Business is obsessed with size – specifically making things larger and larger. It’s everywhere we look; BIG 4, BIG tech, BIG oil, BIG data, BULGE-bracket banks.
But while there’s nothing wrong with being big, there’s a lot to be said for thinking small.
There’s a simple phrase which may just be the most important lesson for any recruiter – it’s one I repeat constantly to my team; ‘if you don’t believe in this opportunity there’s no way you’ll convince anyone else to believe in it’.
It’s not an invitation to hone one’s acting skills though – I mean genuinely believe in it. And if I had to boil it down, I’d say I mostly believe in those firms in growth phase. The boutiques, specialists, disruptors and innovators. Those firms thinking small but with big ambitions.
By being less bogged down with internal process, tradition and set-in-stone methods, these firms – by nature – can be more agile, freer thinking, be more attentive to their clients, offer deeper expertise in their fields and take a more entrepreneurial/start-up approach – and the roles they can offer people will be equally so.
Selfishly I get a kick out of being a firm’s ‘go-to recruiter’, finding great additions to their team, helping them take that next crucial step as a company, and of course making good money. But it goes deeper than that.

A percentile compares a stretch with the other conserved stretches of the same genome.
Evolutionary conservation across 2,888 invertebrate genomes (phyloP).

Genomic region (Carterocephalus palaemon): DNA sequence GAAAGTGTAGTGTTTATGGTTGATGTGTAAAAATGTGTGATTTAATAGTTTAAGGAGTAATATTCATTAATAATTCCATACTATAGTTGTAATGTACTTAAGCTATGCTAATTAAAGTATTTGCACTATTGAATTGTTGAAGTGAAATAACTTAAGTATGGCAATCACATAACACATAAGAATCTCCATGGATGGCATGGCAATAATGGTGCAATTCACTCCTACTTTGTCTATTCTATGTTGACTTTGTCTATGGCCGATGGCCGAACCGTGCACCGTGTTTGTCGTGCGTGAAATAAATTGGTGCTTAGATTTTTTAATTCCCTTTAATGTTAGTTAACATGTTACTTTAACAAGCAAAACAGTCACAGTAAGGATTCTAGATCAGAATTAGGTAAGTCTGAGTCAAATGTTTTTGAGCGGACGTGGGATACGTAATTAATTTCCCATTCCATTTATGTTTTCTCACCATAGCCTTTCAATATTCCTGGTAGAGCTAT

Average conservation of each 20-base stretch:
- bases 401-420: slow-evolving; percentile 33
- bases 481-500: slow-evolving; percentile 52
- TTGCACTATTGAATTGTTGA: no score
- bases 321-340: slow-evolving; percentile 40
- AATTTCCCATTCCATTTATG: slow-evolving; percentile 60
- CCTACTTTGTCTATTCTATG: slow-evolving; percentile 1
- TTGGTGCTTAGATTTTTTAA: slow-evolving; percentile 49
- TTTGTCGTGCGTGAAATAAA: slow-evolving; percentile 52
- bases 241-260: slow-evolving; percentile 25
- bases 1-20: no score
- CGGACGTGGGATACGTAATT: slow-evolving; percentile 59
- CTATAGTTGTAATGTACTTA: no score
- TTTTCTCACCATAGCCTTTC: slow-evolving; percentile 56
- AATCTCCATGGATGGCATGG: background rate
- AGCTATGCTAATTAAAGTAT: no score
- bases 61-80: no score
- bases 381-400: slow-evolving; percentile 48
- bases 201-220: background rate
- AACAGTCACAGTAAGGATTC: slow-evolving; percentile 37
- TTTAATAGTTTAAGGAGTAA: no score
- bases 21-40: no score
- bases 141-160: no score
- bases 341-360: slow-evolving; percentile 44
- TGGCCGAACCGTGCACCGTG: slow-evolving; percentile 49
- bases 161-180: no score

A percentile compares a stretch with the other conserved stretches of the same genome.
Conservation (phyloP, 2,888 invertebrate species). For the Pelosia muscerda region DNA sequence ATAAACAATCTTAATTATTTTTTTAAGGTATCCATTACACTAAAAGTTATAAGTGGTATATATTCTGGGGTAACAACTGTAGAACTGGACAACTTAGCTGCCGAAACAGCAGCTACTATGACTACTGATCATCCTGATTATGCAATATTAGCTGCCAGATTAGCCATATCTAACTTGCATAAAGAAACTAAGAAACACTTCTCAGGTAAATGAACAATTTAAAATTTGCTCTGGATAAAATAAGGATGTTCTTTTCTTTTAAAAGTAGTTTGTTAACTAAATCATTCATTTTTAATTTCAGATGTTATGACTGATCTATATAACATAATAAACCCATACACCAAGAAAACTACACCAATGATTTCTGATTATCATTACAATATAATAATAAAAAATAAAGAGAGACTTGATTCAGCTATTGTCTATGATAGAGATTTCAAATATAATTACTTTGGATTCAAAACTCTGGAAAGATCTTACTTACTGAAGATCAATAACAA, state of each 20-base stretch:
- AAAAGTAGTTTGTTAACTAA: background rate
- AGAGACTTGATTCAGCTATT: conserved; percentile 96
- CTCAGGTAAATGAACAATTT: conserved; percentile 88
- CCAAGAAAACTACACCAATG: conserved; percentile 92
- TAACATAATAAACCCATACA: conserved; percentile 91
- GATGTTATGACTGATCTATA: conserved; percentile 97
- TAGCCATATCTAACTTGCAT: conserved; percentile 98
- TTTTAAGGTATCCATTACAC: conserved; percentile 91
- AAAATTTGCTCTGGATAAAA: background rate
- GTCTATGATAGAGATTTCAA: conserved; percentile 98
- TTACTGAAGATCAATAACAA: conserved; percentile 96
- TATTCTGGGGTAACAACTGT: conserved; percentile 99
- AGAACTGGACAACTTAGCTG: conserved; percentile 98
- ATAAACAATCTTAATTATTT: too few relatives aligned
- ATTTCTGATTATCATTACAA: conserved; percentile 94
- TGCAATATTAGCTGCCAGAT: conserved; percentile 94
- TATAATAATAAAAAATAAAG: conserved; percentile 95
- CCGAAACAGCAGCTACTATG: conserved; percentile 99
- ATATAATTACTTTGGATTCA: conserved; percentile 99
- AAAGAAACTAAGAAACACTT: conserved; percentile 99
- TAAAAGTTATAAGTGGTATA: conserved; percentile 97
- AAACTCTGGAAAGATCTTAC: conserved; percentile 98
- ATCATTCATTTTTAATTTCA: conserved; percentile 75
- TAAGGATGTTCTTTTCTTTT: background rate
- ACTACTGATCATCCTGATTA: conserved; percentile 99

I like calling up my candidates to offer them something they hadn’t already considered. Maybe a firm they’ve never heard of before. Maybe a way to use their expertise they hadn’t looked at. Maybe even a location that wasn’t on their radar. Maybe a chance to own something, to help grow something, to be impactful, be visible and make a difference.
Now those are options to believe in. It’s not just me that gets a kick out of helping build something of course – don’t we all?
To be clear, this is not a David v Goliath thing. I don’t think big companies are bad, nor do I think they can’t be innovative, interesting or offer worthwhile career options to people. After all I work with some amazing large and multinational firms who do incredible work.
But I want my Goliaths to think more like the Davids of this world. I want my hares to act more like the tortoises.
Size can often bring restriction more than invention. Surely we all want less bureaucracy but bigger development and learning opportunities? Lower emphasis on ‘cash at all costs’, and greater emphasis on relationship building and delivery?
I guess it’s not actually size that matters, it’s whether you believe in what you’re doing or not. Remember, if you don’t believe in it then who else is going to?
- by Tariq Siraj